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Short-Term Energy Outlook

Release Date: February 9, 2016  |  Next Release Date: March 8, 2016  |  Full Report    |   Text Only   |   All Tables   |   All Figures

Renewables and CO2 Emissions

Electricity and Heat Generation from Renewables

EIA expects total renewables used in the electric power sector to increase by 8.1% in 2016. Forecast hydropower generation in the electric power sector increases by 3.6% in 2016. The current El Niño cycle has mixed implications for the hydroelectric generation outlook. This winter started off wet in the Pacific Northwest, where roughly half of the nation's hydropower is generated. In December 2015, most of the Pacific Northwest saw precipitation more than 30% above normal), which points to above-normal snowpack levels in the region. California also had above-normal precipitation in December. However, drought conditions persist in much of the state.

In December 2015, Congress passed an extension and modification of federal tax credits for new wind and solar generators. This legislation extended production tax credit eligibility for wind generators to include plants starting construction through the end of 2019, with the value of the credit declining from 2.4 cents/kWh to 1.0 cent/kWh during the first 10 years of plant operation. It also extended investment tax credit eligibility for solar generators at the 30% level for plants starting construction through the end of 2019, with the value dropping each year to 10% for plants under construction in 2022 and beyond.

EIA expects little effect from these renewable electricity tax credit extensions in 2016 because most plants that will enter service in 2016 are already being developed. Impacts in 2017 depend on how many wind and solar projects are already in the development queue but not yet under construction. The U.S. Environmental Protection Agency's (EPA) approval of the Clean Power Plan in August 2015 may also affect new renewable construction over the next several years, but these near-term effects will be less certain until states lay out their implementation plans.

EIA expects continued growth in utility-scale solar power generation, which is projected to average 128 gigawatthours per day (GWh/d) in 2017, an increase of 42% from the 2016 level. Forecast utility-scale solar power averages 1.1% of total U.S. electricity generation in 2017. Although solar growth has historically been concentrated in customer-sited distributed generation installations (rooftop panels), EIA expects utility-scale solar capacity will increase by about 80% (10 GW) between the end of 2015 and the end of 2017, with 4.1 GW of new capacity being built in California. Other states leading in utility-scale solar capacity additions include Nevada, North Carolina, Texas, and Georgia, which, combined with California, account for almost 80% of the projected utility-scale capacity additions for 2016 and 2017.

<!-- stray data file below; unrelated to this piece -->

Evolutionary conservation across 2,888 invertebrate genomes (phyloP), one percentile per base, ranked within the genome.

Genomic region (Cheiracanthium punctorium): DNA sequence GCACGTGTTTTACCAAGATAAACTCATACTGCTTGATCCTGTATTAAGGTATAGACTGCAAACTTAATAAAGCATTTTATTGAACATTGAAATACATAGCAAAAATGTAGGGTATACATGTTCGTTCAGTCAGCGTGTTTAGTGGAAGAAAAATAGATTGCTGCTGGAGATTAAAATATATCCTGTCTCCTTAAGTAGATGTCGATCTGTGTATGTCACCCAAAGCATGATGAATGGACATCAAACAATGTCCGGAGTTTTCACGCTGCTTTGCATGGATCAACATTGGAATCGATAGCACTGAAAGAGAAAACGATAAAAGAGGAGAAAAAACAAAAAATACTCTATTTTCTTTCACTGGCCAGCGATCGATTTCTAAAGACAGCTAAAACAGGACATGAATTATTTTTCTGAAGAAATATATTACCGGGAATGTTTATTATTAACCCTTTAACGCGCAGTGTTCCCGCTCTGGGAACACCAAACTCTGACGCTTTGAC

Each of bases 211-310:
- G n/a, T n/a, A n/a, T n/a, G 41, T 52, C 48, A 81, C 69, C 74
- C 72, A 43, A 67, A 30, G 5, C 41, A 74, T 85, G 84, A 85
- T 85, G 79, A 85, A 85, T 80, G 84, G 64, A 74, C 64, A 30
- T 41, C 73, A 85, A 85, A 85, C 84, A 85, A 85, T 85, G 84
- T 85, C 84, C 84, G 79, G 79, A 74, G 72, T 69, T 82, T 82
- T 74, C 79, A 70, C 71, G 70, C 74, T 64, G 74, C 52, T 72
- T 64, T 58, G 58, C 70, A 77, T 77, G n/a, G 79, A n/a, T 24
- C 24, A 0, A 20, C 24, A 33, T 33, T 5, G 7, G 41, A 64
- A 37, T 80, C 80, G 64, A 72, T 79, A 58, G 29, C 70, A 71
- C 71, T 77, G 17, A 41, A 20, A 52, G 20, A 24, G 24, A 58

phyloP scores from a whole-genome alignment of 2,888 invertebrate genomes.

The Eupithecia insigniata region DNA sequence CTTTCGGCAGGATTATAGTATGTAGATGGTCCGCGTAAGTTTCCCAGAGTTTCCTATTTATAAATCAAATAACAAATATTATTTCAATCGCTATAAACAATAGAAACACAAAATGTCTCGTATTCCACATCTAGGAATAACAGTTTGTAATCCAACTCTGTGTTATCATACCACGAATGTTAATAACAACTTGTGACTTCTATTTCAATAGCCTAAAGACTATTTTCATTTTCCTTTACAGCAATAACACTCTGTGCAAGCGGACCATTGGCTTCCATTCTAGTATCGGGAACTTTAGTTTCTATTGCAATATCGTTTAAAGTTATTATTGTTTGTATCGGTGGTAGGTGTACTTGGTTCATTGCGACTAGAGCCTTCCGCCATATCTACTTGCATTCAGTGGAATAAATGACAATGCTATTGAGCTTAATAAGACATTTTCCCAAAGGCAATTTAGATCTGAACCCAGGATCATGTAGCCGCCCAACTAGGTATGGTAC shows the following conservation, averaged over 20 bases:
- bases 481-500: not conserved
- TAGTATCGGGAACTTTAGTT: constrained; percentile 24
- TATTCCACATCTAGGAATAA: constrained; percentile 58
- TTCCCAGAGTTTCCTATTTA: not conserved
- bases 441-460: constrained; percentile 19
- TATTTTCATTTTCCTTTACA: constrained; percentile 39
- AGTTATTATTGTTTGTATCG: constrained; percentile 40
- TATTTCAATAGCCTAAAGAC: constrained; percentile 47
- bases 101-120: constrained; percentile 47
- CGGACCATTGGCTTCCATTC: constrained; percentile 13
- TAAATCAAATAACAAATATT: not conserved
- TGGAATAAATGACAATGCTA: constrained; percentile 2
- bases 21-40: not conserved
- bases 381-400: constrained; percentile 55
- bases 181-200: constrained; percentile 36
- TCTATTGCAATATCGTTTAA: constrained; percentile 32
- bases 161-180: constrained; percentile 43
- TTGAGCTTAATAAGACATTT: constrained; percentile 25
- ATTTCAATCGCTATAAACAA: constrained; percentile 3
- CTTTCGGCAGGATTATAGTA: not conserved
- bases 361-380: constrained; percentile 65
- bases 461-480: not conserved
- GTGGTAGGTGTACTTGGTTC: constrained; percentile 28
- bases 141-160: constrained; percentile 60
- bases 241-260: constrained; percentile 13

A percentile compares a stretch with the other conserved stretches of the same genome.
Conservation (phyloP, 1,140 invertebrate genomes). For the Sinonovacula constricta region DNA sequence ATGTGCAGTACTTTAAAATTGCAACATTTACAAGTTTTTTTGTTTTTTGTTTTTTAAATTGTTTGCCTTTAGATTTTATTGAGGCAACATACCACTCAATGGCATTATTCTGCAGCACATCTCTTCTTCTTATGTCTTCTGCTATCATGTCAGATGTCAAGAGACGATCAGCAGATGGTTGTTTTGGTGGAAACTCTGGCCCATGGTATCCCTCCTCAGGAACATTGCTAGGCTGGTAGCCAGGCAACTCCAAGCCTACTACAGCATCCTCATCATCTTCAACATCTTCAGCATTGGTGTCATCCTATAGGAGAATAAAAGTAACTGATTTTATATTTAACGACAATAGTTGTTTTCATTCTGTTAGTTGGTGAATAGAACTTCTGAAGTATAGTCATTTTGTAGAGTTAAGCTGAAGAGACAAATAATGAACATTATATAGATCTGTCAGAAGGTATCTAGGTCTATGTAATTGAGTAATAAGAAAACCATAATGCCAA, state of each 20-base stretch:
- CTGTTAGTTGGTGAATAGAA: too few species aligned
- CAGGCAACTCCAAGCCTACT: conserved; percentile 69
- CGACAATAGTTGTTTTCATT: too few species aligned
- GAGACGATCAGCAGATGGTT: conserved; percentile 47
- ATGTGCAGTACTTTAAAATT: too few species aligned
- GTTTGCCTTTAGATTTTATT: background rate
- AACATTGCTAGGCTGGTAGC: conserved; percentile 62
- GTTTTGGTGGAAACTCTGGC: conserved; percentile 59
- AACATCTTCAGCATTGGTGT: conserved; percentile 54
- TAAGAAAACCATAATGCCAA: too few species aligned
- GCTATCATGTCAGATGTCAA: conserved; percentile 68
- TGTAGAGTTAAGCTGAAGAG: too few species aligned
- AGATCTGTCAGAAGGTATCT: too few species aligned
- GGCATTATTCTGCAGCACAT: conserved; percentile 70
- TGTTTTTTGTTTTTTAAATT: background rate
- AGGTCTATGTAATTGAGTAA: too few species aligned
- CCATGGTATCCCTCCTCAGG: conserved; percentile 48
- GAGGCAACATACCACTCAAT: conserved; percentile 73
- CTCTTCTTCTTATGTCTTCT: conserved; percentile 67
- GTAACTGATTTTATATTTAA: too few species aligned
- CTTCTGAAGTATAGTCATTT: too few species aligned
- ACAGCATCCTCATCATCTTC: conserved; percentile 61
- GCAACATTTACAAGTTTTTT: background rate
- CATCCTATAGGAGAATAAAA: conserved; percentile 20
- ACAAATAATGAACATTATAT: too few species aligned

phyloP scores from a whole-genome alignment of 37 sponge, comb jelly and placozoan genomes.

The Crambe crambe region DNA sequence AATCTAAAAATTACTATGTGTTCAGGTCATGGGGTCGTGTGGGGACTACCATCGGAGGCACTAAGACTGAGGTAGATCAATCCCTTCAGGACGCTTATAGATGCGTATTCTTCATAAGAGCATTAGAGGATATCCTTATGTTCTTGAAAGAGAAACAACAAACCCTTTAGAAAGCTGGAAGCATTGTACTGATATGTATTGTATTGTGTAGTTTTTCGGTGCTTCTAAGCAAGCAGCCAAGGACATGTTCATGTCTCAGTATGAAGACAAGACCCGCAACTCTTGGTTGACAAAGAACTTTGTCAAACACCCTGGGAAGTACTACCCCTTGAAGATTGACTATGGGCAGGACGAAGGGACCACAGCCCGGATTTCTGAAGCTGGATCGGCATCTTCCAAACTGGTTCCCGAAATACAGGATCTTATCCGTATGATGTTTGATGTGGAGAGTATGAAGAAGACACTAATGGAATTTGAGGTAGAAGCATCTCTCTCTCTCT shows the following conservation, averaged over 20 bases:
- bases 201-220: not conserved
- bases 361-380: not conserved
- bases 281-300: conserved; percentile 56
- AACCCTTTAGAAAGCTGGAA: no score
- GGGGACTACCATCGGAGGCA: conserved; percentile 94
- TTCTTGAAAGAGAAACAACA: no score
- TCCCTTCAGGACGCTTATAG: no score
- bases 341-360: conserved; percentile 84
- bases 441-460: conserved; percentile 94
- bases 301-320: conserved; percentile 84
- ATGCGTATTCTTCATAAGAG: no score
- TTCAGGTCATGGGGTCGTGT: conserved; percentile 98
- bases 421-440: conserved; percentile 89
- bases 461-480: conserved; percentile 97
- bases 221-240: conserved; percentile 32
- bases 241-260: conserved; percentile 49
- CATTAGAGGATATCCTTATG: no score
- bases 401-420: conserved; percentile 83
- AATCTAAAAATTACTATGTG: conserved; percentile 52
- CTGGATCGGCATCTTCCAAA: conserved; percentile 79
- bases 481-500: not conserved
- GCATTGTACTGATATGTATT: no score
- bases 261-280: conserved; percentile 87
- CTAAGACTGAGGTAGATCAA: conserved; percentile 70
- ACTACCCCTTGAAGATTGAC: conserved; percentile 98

Wind capacity, which starts from a significantly larger installed capacity base than solar, grew by 13% in 2015, and it is forecast to increase by 14% in 2016 and by 3% in 2017.

Liquid Biofuels

On November 30, EPA finalized a rule setting Renewable Fuel Standard (RFS) volumes for 2014 through 2016. EIA used these finalized volumes to develop the current STEO forecast and assumes the 2016 targets for 2017, except the biomass-based diesel 2017 target of 2.0 billion gallons that was included in the November 30 rule. Ethanol production averaged an estimated 965,000 b/d in 2015, and it is forecast to average close to that level in both 2016 and 2017. Ethanol consumption averaged 910,000 b/d in 2015, and it is forecast to average more than 920,000 b/d in both 2016 and 2017. This level of consumption results in the ethanol share of the total gasoline pool averaging 10.0% in both 2016 and 2017. EIA does not expect significant increases in E15 or E85 consumption over the forecast period.

EIA expects the largest effect of the proposed RFS targets will be on biodiesel consumption, which helps to meet the RFS targets for use of biomass-based diesel, advanced biofuel, and total renewable fuel. Biodiesel production averaged 84,000 b/d in 2015 and is forecast to average 107,000 b/d in 2016 and 112,000 b/d in 2017. Net imports of biomass-based diesel are expected to rise from 28,000 b/d in 2015 to 47,000 b/d in 2016 and to remain at that level in 2017.

Energy-Related Carbon Dioxide Emissions

EIA estimates that emissions of CO2 declined by 2.2% in 2015. Emissions are projected to increase by 0.5% in 2016 and by 0.5% in 2017. These forecasts are sensitive to assumptions about weather and economic growth.

U.S. Renewables & CO2 Emissions Summary
  2014 2015 2016 2017
a Conventional hydroelectric power only. Hydroelectricity generated by pumped storage is not included in renewable energy.
b Includes electricity and heat generation
c Other renewables includes biofuels production losses and co-products
U.S. Renewables Consumption (quadrillion Btu)
Geothermal 0.215 0.225 0.234 0.235
Hydropowera 2.475 2.358 2.443 2.601
Solar 0.421 0.524 0.624 0.802
Waste Biomass 0.516 0.512 0.511 0.512
Wind 1.727 1.796 2.047 2.204
Wood Biomass 2.230 2.056 1.976 1.997
Electricity Subtotalb 7.582 7.448 7.830 8.346
Biomass-based Diesel 0.198 0.215 0.302 0.310
Ethanol 1.107 1.148 1.174 1.167
Biofuels Subtotal 1.305 1.362 1.475 1.478
Otherc 0.757 0.771 0.783 0.779
Total 9.645 9.583 10.087 10.603
Carbon Dioxide Emissions by Fuel (million metric tons)
Petroleum and Other Liquid Fuels 2252 2281 2292 2305
Natural Gas 1434 1476 1504 1517
Coal 1713 1524 1512 1515
Total Fossil Fuels 5399 5280 5308 5337

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